Brooklyn’s father, Michael Koski, is so pleased with her improvement he’s written a 3 week diet book and started a website to help others who are using the diet. “When we first started looking into the Atkins Diet to help our daughter,” says Koski, “we were so excited about an alternative to get her off of the AED drugs!”
Modified Atkins Diet May Help When Drugs Fail to Control Seizures
The Modified Atkins Diet shares similarities with the better-known Ketogenic diet for seizure disorders. The diets are high in fats and proteins and low in carbohydrates. While both can help with intractable seizures, the Modified Atkins diet is less restrictive and easier to follow. In recent studies, the diet is proving effective for adults and children.
Seizures that did not Respond to Anticonvulsants
Brooklyn began having seizures in 1999, when she was only two years old. She was diagnosed with generalized absence seizures. These are seizures which last just a short time, often less than a minute. Absence seizures usually involve only a change in consciousness, such as a blank stare, blinking, or sudden unprovoked movement of the arms, or other parts of the body.
There is no known cause for Brooklyn’s seizures. Children often do outgrow this type of seizure disorder (Devinsky), but Brooklyn was having so many seizures she needed some treatment.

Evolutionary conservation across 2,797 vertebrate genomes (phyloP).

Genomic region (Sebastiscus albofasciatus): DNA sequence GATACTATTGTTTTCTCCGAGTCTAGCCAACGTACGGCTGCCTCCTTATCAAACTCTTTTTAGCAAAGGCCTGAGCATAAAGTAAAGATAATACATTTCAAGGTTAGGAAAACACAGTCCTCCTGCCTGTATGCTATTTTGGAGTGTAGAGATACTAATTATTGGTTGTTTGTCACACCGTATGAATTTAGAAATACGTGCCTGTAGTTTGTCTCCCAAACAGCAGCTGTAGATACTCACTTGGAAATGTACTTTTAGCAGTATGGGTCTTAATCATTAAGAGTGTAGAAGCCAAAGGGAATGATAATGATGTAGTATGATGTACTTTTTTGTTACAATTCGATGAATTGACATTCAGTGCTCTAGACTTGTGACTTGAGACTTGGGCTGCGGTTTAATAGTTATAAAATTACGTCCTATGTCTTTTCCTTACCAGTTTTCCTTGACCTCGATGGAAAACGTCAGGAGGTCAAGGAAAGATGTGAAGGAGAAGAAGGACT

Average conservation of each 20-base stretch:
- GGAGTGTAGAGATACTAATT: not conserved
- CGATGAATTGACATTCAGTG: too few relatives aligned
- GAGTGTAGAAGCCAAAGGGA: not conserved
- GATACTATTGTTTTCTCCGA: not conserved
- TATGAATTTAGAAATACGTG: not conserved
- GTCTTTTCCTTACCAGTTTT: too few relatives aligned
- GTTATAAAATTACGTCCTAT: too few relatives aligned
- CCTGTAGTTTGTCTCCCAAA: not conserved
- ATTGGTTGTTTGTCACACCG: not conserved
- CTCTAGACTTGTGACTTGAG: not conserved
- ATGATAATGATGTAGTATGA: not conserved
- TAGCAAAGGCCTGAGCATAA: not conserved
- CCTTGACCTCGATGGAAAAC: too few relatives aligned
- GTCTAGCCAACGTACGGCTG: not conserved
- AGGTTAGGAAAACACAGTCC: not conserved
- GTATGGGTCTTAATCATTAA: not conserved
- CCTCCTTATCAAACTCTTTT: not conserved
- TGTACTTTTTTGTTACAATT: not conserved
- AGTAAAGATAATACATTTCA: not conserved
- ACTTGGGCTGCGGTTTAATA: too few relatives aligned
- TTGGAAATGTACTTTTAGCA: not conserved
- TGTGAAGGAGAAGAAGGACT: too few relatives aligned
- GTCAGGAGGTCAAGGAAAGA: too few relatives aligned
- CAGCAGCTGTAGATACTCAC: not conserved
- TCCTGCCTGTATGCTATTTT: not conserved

In a few short years, Brooklyn took several different seizure medications, none of which helped her seizures. The Koskis, who live in Colorado, tried several other approaches to treat Brooklyn’s seizure disorder. Says Koski, “We tried massage\chiropractic, cranial manipulation, homeopathic, bio-feedback and resonance repatterning (a type of energy field treatment ).” Nothing worked.
Finding Help at Johns Hopkins Hospital
In 2004, Brooklyn was not improving when Koski heard about research at Johns Hopkins on the Modified Atkins Diet for epilepsy, “Our doctor heard it mentioned offhand at a seminar. We asked him if Brooklyn was a candidate for the Ketogenic Diet and he said, ‘I’ve heard about some research using the Atkins Diet.'”
For Brooklyn, thirteen turned out to be a lucky number. Through a Google search on the Internet, Koski found a study at Johns Hopkins and contacted Dr. Eric Kossoff, the study’s organizer. Brooklyn became the thirteenth child enrolled in the research study at Johns Hopkins Hospital.
At first, planning and using the diet for their daughter was difficult. Koski says, “We were soon overwhelmed with questions. At that time, Dr. Kossoff made himself available to us by email and this was a huge benefit.” While Brooklyn is still having five to ten seizures a day, her father notes that these are only minor.
Getting the Word Out
In the study Brooklyn joined, two thirds of the children enrolled improved on the diet. Koski wants other parents to know about the diet and the research now taking place at Johns Hopkins. He is reaching out to others through his website and his book about the diet and Brooklyn’s experience with it. The website, named Atkins for Seizures, provides information, articles, and links to other resources for those interested in the diet and the research.